Conserving the Nature of America
Press Release
SONORAN PRONGHORN RECOVERY PLAN REVISED

November 22, 2016

Contact:

Division of Public Affairs
External Affairs
Telephone: 703-358-2220
Website: https://www.fws.gov/external-affairs/public-affairs/


Sonoran pronghorn.

Sonoran pronghorn. Credit: James Atkinson, USFWS.

The plan guiding conservation efforts and setting recovery goals for the endangered Sonoran pronghorn has been revised. The impetus for revising the 1998 Sonoran Pronghorn Recovery Plan revision was new information obtained on Sonoran pronghorn, new identified threats to the species, and new management efforts in the U.S. and Mexico. The plan is available at www.fws.gov/southwest/es/arizona/Sonoran_Pronghorn.htm.

The plan was developed by the Sonoran Pronghorn Recovery Team, a binational group of scientists and land managers. The plan underwent public comment and peer review and has been approved by the U.S. Fish and Wildlife Service.

“In 2002, a drought-induced crash of the U.S. Sonoran pronghorn population marshalled our partners to aggressively respond to threats and initiate a captive breeding program to bolster populations,” said Jim Atkinson, the U.S. Fish and Wildlife Services’ Sonoran Pronghorn Recovery Coordinator. “We realized that in addition to intensifying recovery efforts in the U.S., the importance of close collaboration with Mexico is essential. This binational plan is an achievable path for securing and fully recovering this emblematic species.”

The revised recovery plan lays out a strategy that includes protecting habitat; increasing and/or maintaining existing populations in the U.S. and Mexico and possibly establishing additional populations, while managing for genetic diversity; removing, reducing, or managing threats to the species; and identifying and addressing priority monitoring and research needs.

Achieving the recovery criteria will ensure the long-term conservation and protection of the pronghorn and its habitat and could prompt removing it from the list of endangered species. The plan estimates that the delisting goals could be met by 2036.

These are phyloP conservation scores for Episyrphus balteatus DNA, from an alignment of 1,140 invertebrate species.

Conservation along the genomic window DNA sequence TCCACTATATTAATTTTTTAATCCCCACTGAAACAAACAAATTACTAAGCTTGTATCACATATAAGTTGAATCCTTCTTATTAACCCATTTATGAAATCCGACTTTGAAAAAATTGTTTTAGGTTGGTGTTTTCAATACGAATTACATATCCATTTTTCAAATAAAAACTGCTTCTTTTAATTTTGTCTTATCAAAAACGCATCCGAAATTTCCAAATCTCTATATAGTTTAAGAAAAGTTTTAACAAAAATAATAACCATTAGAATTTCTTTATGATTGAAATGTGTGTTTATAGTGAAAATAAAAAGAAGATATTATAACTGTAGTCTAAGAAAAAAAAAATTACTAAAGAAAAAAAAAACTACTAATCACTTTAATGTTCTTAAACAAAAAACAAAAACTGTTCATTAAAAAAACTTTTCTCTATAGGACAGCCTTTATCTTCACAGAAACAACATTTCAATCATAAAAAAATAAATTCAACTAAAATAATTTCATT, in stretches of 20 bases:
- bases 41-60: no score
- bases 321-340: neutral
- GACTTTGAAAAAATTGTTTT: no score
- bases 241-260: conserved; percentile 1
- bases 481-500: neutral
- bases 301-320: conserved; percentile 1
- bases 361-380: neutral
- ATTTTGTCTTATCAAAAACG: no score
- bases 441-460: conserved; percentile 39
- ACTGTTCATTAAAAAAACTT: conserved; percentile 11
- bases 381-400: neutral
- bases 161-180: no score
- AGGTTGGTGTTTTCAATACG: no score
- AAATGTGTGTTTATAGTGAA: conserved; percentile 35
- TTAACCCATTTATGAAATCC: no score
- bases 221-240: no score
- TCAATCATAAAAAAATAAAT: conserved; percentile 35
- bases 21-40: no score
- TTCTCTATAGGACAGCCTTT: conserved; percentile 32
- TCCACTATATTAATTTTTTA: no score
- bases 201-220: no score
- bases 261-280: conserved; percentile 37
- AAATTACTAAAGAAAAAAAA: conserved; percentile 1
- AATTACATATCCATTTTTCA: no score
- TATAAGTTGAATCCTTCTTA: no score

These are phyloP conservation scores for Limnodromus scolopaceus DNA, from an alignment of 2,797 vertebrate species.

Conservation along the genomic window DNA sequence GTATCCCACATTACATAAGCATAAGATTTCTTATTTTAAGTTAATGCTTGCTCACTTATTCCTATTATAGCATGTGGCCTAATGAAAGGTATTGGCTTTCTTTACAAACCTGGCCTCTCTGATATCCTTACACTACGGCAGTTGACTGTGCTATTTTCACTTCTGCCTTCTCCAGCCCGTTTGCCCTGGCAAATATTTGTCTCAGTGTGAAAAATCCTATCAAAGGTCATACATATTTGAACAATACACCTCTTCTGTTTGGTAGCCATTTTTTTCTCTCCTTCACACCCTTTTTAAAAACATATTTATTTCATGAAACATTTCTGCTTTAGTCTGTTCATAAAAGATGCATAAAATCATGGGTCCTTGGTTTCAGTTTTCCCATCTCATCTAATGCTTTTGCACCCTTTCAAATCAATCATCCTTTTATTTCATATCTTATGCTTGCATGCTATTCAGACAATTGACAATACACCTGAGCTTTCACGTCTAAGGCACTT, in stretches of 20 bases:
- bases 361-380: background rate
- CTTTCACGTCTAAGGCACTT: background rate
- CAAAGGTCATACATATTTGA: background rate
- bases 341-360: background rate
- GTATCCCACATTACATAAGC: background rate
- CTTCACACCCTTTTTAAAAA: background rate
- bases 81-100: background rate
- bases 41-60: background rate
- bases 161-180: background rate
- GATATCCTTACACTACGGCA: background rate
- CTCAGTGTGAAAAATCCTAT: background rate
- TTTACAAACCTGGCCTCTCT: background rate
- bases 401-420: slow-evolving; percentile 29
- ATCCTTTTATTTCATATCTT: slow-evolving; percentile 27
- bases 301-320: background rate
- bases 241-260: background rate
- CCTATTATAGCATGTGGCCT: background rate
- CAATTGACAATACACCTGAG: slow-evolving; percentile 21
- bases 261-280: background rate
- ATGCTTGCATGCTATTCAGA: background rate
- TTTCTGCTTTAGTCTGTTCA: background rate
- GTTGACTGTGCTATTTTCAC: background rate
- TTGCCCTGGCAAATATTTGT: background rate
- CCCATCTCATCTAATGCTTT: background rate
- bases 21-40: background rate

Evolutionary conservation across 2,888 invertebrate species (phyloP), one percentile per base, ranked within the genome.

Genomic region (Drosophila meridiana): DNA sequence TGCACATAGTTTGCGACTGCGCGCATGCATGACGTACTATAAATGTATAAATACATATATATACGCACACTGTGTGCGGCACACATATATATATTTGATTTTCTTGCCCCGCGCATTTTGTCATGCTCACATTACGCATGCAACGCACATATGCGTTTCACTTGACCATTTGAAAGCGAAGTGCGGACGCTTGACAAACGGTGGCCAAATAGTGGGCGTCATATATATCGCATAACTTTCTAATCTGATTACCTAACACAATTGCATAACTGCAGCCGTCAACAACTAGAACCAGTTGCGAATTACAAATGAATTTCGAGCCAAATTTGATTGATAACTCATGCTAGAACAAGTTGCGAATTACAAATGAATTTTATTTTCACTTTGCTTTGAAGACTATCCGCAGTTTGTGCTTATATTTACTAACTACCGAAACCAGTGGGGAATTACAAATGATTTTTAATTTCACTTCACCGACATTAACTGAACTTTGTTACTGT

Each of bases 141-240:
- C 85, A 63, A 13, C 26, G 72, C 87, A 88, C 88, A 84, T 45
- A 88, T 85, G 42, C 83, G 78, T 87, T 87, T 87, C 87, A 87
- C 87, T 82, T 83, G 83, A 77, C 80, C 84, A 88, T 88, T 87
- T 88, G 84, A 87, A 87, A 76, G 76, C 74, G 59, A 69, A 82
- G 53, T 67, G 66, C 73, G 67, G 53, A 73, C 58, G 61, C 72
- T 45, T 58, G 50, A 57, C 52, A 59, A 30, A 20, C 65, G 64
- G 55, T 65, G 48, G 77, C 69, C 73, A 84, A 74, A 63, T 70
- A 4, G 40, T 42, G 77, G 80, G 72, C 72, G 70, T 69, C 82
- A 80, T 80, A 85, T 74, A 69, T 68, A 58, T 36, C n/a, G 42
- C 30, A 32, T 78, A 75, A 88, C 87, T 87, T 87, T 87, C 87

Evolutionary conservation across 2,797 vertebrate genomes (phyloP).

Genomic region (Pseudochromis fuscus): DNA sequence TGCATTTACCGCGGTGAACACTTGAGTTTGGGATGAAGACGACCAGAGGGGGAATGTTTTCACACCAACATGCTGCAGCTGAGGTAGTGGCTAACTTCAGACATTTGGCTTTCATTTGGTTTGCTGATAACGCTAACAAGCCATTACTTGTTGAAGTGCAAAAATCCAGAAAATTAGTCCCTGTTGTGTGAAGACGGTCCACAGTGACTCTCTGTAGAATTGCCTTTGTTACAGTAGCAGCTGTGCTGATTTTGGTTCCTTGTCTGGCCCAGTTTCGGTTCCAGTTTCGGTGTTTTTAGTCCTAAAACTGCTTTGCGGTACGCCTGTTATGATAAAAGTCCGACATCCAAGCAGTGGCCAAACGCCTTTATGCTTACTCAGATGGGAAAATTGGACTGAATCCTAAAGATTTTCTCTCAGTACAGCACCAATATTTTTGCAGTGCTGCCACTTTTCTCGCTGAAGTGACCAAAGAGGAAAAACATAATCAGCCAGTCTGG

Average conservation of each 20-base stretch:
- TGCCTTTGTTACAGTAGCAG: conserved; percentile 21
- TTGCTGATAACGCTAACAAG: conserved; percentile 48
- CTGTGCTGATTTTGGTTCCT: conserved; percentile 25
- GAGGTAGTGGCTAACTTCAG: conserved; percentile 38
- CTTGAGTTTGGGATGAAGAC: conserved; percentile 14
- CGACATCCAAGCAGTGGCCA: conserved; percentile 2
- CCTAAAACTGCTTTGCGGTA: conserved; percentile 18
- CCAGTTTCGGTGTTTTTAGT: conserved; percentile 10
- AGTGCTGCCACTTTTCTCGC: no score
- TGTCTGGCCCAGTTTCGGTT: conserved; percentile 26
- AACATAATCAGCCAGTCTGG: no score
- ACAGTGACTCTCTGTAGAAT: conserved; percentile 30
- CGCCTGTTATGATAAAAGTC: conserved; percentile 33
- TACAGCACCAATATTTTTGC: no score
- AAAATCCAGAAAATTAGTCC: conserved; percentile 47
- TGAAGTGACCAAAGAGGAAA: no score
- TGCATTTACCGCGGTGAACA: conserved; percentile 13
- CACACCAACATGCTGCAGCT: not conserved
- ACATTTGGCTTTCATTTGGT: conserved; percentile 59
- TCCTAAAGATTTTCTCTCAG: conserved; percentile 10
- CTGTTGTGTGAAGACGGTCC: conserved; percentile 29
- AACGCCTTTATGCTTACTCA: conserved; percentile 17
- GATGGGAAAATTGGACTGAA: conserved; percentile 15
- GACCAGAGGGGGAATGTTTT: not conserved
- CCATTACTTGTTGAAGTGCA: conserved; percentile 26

The Sonoran pronghorn subspecies was first recognized as endangered in 1967 under the Endangered Species Preservation Act, a predecessor of the Endangered Species Act (ESA). The subspecies is currently listed as an endangered species throughout most of its range under the ESA. Additionally, there is a nonessential experimental population of Sonoran pronghorn in Arizona. Primary threats to the species include barriers that limit distribution and movement; dewatering of rivers; loss, fragmentation, and degradation of habitat; human-caused disturbance; and drought.

Recognizing the binational distribution of the species, and the unique challenges and opportunities this presents, two conservation units for the species have been designated, one in the United States and one in Mexico. The U.S. conservation unit includes the subspecies’ historical range in southern Arizona and southeastern California. The Mexico conservation unit includes the historical range of Sonoran pronghorn in Sonora and possibly Baja California, Mexico. Within the conservation units are smaller management units that are the focus of recovery activities.

To receive a copy of the revised recovery plan, please contact James Atkinson, U.S. Fish and Wildlife Service, Cabeza Prieta National Wildlife Refuge, 1611 North Second Avenue, Ajo, Arizona, 85321; telephone (520) 387-6483; email James_Atkinson@fws.gov; or download a copy of the plan from the Service’s website .

The U.S. Fish and Wildlife Service works with others to conserve, protect, and enhance fish, wildlife, plants, and their habitats for the continuing benefit of the American people. For more information, visit www.fws.gov, or connect with us through any of these social media channels: -FWShttp://www.fws.gov/southwest/

Information contained in older news items may be outdated. These materials are made available as historical archival information only. Individual contacts have been replaced with general External Affairs office information. No other updates have been made to the information and we do not guarantee current accuracy or completeness.


The mission of the U.S. Fish and Wildlife Service is working with others to conserve, protect, and enhance fish, wildlife, plants, and their habitats for the continuing benefit of the American people. We are both a leader and trusted partner in fish and wildlife conservation, known for our scientific excellence, stewardship of lands and natural resources, dedicated professionals, and commitment to public service. For more information on our work and the people who make it happen, visit www.fws.gov.

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